IF YOU’VE SPENT ANY TIME AROUND SEATTLE’S HIGH-FLYING AD AGENCY SCENE you’ve heard the name Ron Elgin. Power broker, philanthropist, husband to the divine Miss Bonnie—whatever you call him, he’s earned a fitting reputation as Seattle’s patriarch of advertising.

Over three decades, mostly in the role of Chairman and CEO of DDB Worldwide-Seattle, he’s assembled legions of account teams that have helped build some of Seattle’s and North America’s most respected brands—Microsoft, Holland America, Jansport, McDonald’s and many others.

Two weeks ago I caught up with Ron at the venerable Capital Grille to learn about re:Connects, his new marketing talent consortium and, well, to reconnect. As his company name implies, no one does it better than Ron Elgin.

What he shared with me on a deeply personal level during our whirlwind visit still has me dizzy.

Ron’s insights and personal disclosures were so engaging they must be shared with a broader audience. He consented to this blog post about our lunch and generously added a few color details in an email the next day.

Ron’s wisdom could and will fill a book (which is at about page 160 in its current draft stage). His career take-aways are a primer on “How to thrive anywhere in the agency world—Seattle, San Francisco or Singapore.”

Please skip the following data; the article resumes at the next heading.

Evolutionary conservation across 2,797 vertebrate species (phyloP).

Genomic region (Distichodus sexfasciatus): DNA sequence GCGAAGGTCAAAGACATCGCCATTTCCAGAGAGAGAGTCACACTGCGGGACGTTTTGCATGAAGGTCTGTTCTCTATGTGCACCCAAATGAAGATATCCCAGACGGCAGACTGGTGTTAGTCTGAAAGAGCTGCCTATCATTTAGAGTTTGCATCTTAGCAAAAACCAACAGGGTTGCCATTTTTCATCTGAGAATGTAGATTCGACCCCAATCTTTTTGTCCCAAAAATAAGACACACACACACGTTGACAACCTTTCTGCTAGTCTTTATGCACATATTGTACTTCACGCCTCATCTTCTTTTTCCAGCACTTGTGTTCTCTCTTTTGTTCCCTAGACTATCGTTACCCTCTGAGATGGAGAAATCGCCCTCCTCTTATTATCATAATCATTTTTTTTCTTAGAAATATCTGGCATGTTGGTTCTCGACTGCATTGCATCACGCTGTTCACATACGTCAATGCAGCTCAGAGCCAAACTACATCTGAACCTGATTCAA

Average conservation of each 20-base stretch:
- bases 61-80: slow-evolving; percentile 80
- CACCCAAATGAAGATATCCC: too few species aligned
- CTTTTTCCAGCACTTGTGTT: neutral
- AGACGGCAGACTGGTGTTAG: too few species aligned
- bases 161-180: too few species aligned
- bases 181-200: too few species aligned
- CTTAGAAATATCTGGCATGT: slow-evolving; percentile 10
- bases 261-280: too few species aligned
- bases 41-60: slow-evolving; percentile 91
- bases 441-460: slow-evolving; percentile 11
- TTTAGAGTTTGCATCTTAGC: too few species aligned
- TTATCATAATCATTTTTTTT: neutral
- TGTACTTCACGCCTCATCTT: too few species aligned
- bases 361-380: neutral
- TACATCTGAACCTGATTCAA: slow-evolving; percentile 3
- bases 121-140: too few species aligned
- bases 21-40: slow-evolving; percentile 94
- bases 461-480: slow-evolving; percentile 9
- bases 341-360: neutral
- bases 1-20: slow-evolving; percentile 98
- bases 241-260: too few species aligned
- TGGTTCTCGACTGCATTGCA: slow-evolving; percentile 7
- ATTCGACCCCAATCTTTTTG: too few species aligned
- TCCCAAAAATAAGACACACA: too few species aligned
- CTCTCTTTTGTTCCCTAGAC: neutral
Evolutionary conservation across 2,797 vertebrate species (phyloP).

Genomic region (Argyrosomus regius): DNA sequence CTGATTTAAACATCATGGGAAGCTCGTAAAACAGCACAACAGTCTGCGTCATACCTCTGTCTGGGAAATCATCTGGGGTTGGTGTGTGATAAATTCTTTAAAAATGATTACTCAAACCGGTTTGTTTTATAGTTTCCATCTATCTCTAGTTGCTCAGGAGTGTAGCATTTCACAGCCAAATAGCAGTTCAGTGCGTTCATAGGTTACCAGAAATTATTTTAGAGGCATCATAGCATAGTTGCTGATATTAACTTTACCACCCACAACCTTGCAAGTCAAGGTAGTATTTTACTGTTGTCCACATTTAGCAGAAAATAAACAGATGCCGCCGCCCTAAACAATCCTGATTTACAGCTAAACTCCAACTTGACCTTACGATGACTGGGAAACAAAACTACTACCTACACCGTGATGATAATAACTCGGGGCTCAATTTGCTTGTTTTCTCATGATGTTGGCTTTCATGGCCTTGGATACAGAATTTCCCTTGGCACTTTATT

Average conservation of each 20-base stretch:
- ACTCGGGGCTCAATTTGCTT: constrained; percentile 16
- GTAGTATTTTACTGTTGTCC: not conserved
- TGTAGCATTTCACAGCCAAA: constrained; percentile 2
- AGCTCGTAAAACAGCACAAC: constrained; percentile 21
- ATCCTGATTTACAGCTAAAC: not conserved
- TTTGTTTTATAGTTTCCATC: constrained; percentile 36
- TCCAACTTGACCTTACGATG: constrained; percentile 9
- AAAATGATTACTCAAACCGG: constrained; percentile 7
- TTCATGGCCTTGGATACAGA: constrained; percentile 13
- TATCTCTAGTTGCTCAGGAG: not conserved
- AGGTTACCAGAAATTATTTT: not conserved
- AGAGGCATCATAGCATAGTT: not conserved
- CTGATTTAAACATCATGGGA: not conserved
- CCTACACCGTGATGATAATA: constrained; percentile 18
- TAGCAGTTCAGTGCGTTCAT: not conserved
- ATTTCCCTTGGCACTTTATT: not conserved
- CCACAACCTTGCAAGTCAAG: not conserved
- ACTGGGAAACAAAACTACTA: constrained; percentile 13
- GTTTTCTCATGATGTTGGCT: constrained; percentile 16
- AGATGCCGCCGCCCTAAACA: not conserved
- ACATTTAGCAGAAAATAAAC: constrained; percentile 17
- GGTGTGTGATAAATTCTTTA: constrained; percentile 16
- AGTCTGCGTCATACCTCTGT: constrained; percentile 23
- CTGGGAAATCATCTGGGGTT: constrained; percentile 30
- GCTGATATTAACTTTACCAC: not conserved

Here’s the first installment, Part 1…

COMMANDMENT 1—Foster Thy Dream Team

Me: While waiting for our salads at the infamous power table (explained in my Commandment 2 post next week) I leaned forward in my chair and asked: “Ron, if you remember back in the summer of 2000 I flew up to Seattle from East Texas to job hunt. Among the dozens of agency presidents I reached out to you were one of the first to give me an interview. Why?”

Ron: The day we opened our agency 30 years ago I made it my business to seek out the most talented people I could find. You may have come from obscure East Texas with precious little “big” agency experience (by your own admission), but I saw someone with potential. I’ve learned that great talent and potential can come from out of nowhere, and I’ve seen some of the best agency people take long and arduous routes to get here.

Me: Up until your recent retirement DDB experienced over three decades of brisk, steady growth. How did that happen?

Ron: I’m going to give you several answers, not because I can’t decide but because good, sustained growth is hardly ever the result of one factor. The first strategic decision was to always try to hire people better than ourselves. We didn’t need to make heroes of ourselves when other people could do it for us. The second was to vow to never to work with or for assholes. Irrespective of how much better than us they were, if the person could not fit within our culture they could not be part of our family.

As far as clients go, it didn’t really matter the size of their budgets. If they were not good people they couldn’t become part of our family. The third decision was to give equal respect and consideration to all marketing and communication disciplines.

A marketing challenge is rarely met with a single discipline. But when a single discipline overpowers the process, the results are often disappointing. So embracing and integrating every relevant discipline in this new era of advertising is critical.

Next week, Commandment 2—Make Your Passion Your Life’s Passion

Written by Phil Herzog, SmoothStone Partners

Authenticity—The Ultimate Brand Aura

authenticity